3 Teas to Help Strengthen Your Lungs
Along with treatments prescribed for your doctor, you can also drink certain medicinal teas to help strengthen your lungs. Today we’re going to show you three that are especially good for this.
Enjoy them freshly brewed and served in your favorite mug!
1. Thyme and nettle tea, one of the teas to help strengthen your lungsstrengthen your lungs
- Thyme is one of the most quintessential medicinal plants for lung health. It’s used all the time to alleviate coughs and treat respiratory diseases. It’s also a natural expectorant and antiseptic, making it perfect both as a tea and even if you just want to inhale the steam.
- Nettle is a plant that people have used for centuries for all kinds of things. One of its main properties is cleansing and purifying the bloodstream and lungs. It also contains plenty of vitamins and minerals like iron, calcium, magnesium, and silicon, so it’s perfect for people who have anemia, disabilities, or even people who are bedridden.
- 1 tablespoon of thyme (30 g)
- 1 tablespoon of dried nettle (30 g)
- 1 cup of water (200 ml)
- 1 tablespoon of honey (30 g)
- It’s easy to find nettle and thyme for tea brewing in any natural store. These ingredients are usually sold in bags ranging from 300 to 500 grams, and they’re very affordable.
- The first thing you need to do is bring the water to a boil. As always, we recommend using a ceramic teapot or kettle because aluminum and other metals don’t conserve tea’s medicinal properties very well.
- Once the water is boiling, add the thyme and nettle and let it simmer for 15 to 20 minutes. Afterwards, let the tea stand for another 10 minutes as it cools.
- Add the tablespoon of honey and drink slowly, being sure to inhale the steam. It’s very soothing. You can drink two cups of this tea a day.
2. Medicinal tea made with plantain, fennel, and lemon balmIt’s one of the best teas for removing toxins that build up in these important organs. This also makes it perfect for former smokers who not only need to cleanse their lungs, but also treat any infections and ease their cough
Read more: 9 Reasons to Quit Smoking You’ve Probably Never Heard
- Plantain: This plant helps you eliminate any mucus or phlegm obstructing your airways. It’s also an excellent anti-inflammatory agent, both from drinking it and inhaling its steam. You can even use it as a hot compress on your chest.
- Fennel and lemon balm: Combining these two medicinal plants helps remove toxins that have built up in your lungs, while also relaxing you. Often, when you have lung problems you also experience extreme fatigue and uncomfortable pressure throughout your respiratory system. Lemon balm helps relieve this.
- 1 tablespoon of lemon balm
- 1 tablespoon of plantain
- 1 tablespoon of fennel
- 1 cup of water (200 ml)
- 2 tablespoons of honey
- Again, first you need to heat the cup of water to a boil. Once it’s boiling, add all three herbs: plantain, lemon balm, and fennel. Let them simmer for 20 minutes, then allow the tea to steep for another 10 minutes.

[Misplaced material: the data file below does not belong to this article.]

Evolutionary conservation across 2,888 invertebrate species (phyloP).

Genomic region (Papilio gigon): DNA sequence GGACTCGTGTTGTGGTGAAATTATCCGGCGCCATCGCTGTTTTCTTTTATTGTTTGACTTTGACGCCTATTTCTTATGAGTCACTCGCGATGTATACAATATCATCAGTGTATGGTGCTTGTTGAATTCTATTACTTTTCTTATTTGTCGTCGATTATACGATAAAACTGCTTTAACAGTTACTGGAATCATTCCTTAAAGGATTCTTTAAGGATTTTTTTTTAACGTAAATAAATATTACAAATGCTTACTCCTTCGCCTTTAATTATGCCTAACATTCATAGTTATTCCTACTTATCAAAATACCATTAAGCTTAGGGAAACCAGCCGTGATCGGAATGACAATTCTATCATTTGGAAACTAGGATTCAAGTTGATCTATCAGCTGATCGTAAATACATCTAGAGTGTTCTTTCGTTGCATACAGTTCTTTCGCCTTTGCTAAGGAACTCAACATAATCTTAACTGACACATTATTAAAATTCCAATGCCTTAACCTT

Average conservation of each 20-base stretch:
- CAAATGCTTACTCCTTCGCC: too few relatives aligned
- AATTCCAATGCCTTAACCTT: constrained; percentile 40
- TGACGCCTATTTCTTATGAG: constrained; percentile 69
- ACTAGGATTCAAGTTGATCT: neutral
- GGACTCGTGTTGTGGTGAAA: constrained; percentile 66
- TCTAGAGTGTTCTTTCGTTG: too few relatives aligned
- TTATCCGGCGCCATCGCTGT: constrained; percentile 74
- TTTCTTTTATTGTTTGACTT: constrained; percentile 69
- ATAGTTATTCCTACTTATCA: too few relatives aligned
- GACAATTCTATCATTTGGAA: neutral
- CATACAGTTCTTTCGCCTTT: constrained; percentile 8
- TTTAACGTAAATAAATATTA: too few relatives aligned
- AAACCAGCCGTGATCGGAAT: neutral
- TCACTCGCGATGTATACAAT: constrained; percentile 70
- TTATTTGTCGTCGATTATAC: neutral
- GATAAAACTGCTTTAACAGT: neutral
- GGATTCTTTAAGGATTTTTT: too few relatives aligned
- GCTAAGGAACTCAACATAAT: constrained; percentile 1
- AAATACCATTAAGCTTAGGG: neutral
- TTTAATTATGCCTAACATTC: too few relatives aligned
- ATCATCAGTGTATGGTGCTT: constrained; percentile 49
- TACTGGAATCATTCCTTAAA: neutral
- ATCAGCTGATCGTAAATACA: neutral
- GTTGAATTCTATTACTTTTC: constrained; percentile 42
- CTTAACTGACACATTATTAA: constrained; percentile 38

- This tea will taste a bit strong thanks to the plantain, so we recommend adding two tablespoons of honey. Despite its bolder flavor, you should drink this tea three times a day–it’s excellent for detox and reducing inflammation.
3. Linden and green tea, a great way to strengthen your lungslungmore like a daily “vitamin”
- This recipe uses green tea for its antioxidant content, and it’s based on research the University of Maryland Medical Center conducted a few years ago. The team found that green tea helps prevent the onset of lung cancer. Obviously it’s not a miracle cure, but a cup a day could make a big difference.
- Linden is a plant that fights spasms and it’s easy to find in any natural store. It helps you relax, allows you to breathe better, and strengthens your lungs. It’s truly amazing, and has a pleasant taste that blends well with other types of teas.
- 1 tablespoon of green tea
- 1 tablespoon of linden
- 1 cup of water (200 ml)
- 1 tablespoon of honey
Learn more: Linseed and Green Tea, Allies Against Cancer
- It’s super simple: just boil the cup of water and add the green tea and linden. Let this tea steep for 10 minutes. Pour it into your favorite mug and add the honey. It’s delicious and goes perfectly with breakfast!
All cited sources were thoroughly reviewed by our team to ensure their quality, reliability, currency, and validity. The bibliography of this article was considered reliable and of academic or scientific accuracy.
- Ehrlich, S. (2011). Green tea | University of Maryland Medical Center. https://doi.org/10.1016/j.bpj.2011.02.002
- Roby, M. H. H., Sarhan, M. A., Selim, K. A. H., & Khalel, K. I. (2013). Evaluation of antioxidant activity, total phenols and phenolic compounds in thyme (Thymus vulgaris L.), sage (Salvia officinalis L.), and marjoram (Origanum majorana L.) extracts. Industrial Crops and Products, 43(1), 827–831. https://doi.org/10.1016/j.indcrop.2012.08.029
- Capecka, E., Mareczek, A., & Leja, M. (2005). Antioxidant activity of fresh and dry herbs of some Lamiaceae species. Food Chemistry, 93(2), 223–226. https://doi.org/10.1016/j.foodchem.2004.09.020